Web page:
Motivating your Service Technicians to Increase Profitability

Wrench and bills of U.S. dollar currency isolated on white backgPreviously we’ve talked about the challenges of finding and keeping good mechanics. While it’s always good for an auto repair shop to reduce overall employee turnover, it’s crucial to retain good technicians because without them, your doors stay closed. The problem is that technicians are skilled employees who, for the most part, can find another job in the business simply because they are so necessary for fixing cars. They will not stay long if they remain unhappy. This makes it more of a challenge than motivating other employees. So how is a good auto shop manager supposed to motivate mechanics so they work in a way that benefits the business? Here are a few ideas:

Create a positive work environment for the technicians – It’s important to understand how various workers in your shop interact with themselves and your customers. Technicians occupy a unique position in an auto shop, and they are aware of the role they play. Pay attention to the the dynamic they create between themselves and within the shop before you begin implementing any kind of incentive structure. You do not want to create bad blood either within the technician pool or between the other staff and the technicians. Understanding the mindset of your mechanics and how they view what they do for your shop is very important. Also, if one of your technicians is causing dissent or poor performance among the others, retaining that employee will not be good for profits in the long run, regardless of whether another bay remains open this week. Keep this in mind.

Recognize the important work technicians do – Don’t muzzle yourself with your technicians. If they need to be corrected for the benefit of the shop overall, don’t hesitate. On the other hand, the old adage, “You get more flies with honey than with vinegar,” holds true. If you have to criticize or correct, give whatever positive feedback you can along with it, and write down concrete steps for improvement. Giving employees concrete – even written – expectations is always a good idea. They should know what the shop’s mission statement is, and what their role is in fulfilling it. Of course, it is always a good idea to praise your technicians, privately and publically, when they do good work. For some people recognition is more rewarding than anything else, including money.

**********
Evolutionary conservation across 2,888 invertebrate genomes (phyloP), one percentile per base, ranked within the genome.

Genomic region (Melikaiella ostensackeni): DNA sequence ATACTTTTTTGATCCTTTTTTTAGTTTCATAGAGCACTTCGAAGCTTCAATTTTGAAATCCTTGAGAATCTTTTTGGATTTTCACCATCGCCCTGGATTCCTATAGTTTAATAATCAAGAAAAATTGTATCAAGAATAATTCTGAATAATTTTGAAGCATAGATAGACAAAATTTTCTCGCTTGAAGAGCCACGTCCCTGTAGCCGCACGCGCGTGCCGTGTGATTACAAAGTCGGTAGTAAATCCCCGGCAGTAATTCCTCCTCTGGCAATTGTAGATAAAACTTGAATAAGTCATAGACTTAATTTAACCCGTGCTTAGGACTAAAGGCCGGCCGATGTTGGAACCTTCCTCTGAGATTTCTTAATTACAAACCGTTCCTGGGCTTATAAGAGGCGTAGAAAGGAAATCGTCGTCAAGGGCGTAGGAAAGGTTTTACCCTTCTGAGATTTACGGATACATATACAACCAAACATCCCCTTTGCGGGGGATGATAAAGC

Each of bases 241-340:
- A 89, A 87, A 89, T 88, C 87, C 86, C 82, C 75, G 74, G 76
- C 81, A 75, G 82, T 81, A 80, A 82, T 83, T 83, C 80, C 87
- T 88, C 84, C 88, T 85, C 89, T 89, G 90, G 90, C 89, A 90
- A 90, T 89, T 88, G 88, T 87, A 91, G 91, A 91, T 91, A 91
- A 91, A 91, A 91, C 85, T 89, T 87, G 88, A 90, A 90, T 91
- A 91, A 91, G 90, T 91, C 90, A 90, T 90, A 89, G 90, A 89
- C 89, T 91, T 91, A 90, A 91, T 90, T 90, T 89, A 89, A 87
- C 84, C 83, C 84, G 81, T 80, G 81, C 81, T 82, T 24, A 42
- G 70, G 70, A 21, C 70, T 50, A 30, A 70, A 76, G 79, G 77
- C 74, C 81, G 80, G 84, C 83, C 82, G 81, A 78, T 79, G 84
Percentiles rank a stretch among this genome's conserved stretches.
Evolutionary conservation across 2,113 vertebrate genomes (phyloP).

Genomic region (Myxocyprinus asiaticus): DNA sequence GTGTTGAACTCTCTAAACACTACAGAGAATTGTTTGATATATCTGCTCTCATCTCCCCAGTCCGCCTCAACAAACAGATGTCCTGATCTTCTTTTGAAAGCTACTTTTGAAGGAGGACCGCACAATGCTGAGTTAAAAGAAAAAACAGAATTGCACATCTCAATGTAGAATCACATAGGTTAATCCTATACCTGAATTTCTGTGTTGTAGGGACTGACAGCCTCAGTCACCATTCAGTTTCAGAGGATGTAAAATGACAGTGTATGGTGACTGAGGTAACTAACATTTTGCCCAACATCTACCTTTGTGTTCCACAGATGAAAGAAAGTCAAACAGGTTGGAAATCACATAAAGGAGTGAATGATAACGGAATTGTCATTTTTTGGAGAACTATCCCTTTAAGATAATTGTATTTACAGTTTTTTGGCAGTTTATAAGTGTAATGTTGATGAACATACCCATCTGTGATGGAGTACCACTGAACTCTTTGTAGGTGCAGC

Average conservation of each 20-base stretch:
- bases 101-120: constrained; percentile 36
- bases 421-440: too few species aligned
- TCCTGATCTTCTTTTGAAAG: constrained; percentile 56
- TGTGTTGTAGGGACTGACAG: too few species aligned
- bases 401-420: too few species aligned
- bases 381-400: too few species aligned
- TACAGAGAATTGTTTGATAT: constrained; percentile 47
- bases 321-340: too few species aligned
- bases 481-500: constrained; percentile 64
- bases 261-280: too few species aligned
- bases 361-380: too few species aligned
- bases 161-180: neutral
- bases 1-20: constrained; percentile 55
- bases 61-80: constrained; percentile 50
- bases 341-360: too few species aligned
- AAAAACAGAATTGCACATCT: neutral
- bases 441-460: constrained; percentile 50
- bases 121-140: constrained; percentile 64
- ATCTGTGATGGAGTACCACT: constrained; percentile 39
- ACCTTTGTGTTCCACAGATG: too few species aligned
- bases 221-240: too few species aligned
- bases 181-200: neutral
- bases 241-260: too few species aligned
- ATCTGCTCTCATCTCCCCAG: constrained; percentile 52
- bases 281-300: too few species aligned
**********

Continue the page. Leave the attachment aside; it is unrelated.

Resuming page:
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Use incentives – Tie any positive incentives for your technicians, including money and raises, to performance, and state explicitly what the goal is and how performance will be measured and rewarded. Your technicians’ work directly affects the shop in numerous ways. If you want to improve customer satisfaction and retention, give out rewards for great customer survey results or for car problems that are diagnosed and fixed the first time around. To encourage productivity, reward for flagged hours or hours upsold within a certain period of time. To increase efficiency and smart use of resources, give rewards to technicians who only use a specified amount of supplies per quarter. All of these require some kind of record keeping, of course, but they will send home the message that specific actions will result in specific, and positive, results.

You can encourage a little friendly competition between your technicians for rewards as well. Many people relish a race or a chance to show how good they are.

If you have had any success motivating your technicians to perform better for your shop or increasing the overall satisfaction of your technician pool, please take the opportunity to login to our forums and let other auto shop owners and managers benefit from your experience. That is what the Automotive Management Network exists to do!

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